My name is Art Robinson. I am Professor of Chemistry at the Oregon Institute of Science and Medicine, and I publish a pro-science, pro-technology, pro-free enterprise monthly newsletter, Access to Energy, which in September 1997 began its twenty fifth year. Access to Energy was founded by Professor Petr Beckmann in 1973 and published by him until his death in 1993.

As for those 63,000 gallons, our readers know why they are safe. We don’t ask them to trust and parrot us, we ask them to think.

In this case, we told them how much radioactive iodine 131 is given to a healthy patient in a thyroid check: up to 90 microcuries (a cancer patient is given much more). And we reported the maximum measured activity in rainwater washing out Chernobyl’s iodine over the US: 0.00036 microcuries per liter. There is about 4 liters to the gallon; hence 63,000 gallons of “contaminated” rain water “full of fallout” will give you as much radioactive iodine as you get when you have your thyroid checked.

Does that tiny grain of knowledge make you feel good?

It should, because America’s news media and largest periodicals don’t have it.

They work by the T&P (trust and parrot) method. They may differ in whom to trust and parrot; but they share a common inability to evaluate. They will find two opposing viewpoints and manufacture a “controversy;” for they think objectivity lies halfway between the truth and a lie (or worse, between two lies).

In the Three Mile Island episode, Access to Energy pointed out at the time that the accident would cost more than one life per week: not from any radiation, but in the fuel cycle of the substitute power, mostly coal-fired, that had to be brought in to replace the safer and healthier way of generating electric power nuclear power.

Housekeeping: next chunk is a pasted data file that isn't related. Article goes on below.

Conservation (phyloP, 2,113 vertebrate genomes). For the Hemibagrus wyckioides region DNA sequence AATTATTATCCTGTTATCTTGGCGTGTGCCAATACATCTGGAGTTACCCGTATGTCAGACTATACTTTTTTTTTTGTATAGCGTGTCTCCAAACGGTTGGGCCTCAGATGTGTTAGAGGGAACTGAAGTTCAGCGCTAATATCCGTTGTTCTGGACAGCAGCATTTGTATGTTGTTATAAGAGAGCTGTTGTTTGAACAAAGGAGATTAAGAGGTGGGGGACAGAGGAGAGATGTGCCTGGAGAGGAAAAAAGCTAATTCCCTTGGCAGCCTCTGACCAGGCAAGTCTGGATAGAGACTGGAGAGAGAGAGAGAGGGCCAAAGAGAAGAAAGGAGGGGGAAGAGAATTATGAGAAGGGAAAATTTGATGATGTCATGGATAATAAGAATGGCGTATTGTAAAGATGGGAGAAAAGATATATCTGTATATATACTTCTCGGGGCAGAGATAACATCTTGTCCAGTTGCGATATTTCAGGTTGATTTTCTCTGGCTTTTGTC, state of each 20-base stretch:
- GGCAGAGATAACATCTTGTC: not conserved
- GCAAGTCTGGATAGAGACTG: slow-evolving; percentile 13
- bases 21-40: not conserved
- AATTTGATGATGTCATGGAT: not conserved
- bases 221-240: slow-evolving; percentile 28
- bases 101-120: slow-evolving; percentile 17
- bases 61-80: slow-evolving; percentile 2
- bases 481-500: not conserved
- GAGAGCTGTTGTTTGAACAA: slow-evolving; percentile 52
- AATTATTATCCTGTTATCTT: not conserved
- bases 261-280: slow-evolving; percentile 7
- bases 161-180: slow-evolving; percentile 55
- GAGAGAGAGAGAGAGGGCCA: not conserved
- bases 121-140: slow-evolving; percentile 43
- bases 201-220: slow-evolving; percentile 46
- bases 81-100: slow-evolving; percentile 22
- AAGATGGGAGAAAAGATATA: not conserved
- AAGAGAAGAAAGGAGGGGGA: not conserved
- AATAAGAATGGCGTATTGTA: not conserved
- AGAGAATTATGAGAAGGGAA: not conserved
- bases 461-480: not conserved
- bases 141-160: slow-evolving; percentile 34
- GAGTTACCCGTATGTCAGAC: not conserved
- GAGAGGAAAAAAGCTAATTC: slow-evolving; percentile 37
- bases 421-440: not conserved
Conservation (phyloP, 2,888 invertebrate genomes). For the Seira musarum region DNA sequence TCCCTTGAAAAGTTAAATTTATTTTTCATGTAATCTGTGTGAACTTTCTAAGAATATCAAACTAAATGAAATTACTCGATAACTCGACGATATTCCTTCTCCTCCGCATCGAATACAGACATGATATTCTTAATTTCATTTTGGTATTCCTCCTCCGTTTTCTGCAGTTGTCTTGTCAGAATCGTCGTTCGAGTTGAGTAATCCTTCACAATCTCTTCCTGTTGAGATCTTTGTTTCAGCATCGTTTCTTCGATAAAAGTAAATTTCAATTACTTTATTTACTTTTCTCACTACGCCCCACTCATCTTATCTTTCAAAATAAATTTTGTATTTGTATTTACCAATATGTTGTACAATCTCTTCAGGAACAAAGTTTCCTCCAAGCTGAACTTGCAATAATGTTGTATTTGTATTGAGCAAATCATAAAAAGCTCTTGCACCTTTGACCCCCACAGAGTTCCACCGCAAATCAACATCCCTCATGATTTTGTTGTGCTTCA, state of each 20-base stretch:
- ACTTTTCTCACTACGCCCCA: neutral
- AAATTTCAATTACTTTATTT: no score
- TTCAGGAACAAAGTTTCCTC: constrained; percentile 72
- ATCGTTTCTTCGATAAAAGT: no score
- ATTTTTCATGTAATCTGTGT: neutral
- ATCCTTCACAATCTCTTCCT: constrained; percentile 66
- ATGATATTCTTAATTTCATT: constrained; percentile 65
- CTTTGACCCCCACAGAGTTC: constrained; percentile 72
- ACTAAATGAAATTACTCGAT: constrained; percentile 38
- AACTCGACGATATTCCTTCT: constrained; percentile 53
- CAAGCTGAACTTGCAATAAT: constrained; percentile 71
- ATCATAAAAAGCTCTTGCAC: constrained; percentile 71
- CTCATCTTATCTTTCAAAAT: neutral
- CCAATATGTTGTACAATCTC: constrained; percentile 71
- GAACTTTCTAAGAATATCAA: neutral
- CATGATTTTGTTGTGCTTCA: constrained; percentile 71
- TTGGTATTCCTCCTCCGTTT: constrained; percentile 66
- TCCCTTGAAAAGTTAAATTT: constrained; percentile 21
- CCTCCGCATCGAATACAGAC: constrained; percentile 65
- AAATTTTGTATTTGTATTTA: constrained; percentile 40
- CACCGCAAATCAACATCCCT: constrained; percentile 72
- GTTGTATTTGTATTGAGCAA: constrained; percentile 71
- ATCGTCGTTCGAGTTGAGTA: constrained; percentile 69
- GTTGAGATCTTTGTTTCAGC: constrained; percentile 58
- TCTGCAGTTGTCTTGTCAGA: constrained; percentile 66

In the Chernobyl accident, too, we pointed out that in its short life of 25 months, Chernobyl Unit 4 saved more lives from coal-fired pollution than it took, or will ever take, by radiation. And we gave the reasons why the Soviets did not even bother to dilute contaminated wheat with grain from elsewhere. “A little cesium and strontium gave the Russians a more varied diet; for unlike Markey, Solarz, Schroeder and the other antinuclear breast beaters in Congress, the Soviets care only about visible deaths.”

But Access to Energy is not just about nuclear energy (which is merely a very blatant target of superstition mongering). It is about the truth and how to arrive at it in scientific fields.

In all other cases of irrational panic, Access to Energy gives reasons, not parroted hunches, for its conclusions; and it tells you where you can check them independently.

If you think these reasons are unimportant compared with the political need of distributing research grants and humoring the sham environmentalists, support the efforts of the EPA and the State Department to ban “ozone-destroying” chemicals.

If you think corporations can be taxed without passing the tax to the consumer, join Ralph Nader in soaking the rich.

If you are looking for somebody to trust and parrot, get your opinions ready-made from the network newscasters and newspaper analysts, who are mostly trusting and parroting each other.

But if you want to form an opinion by rational conclusion from measured data, subscribe to Access to Energy.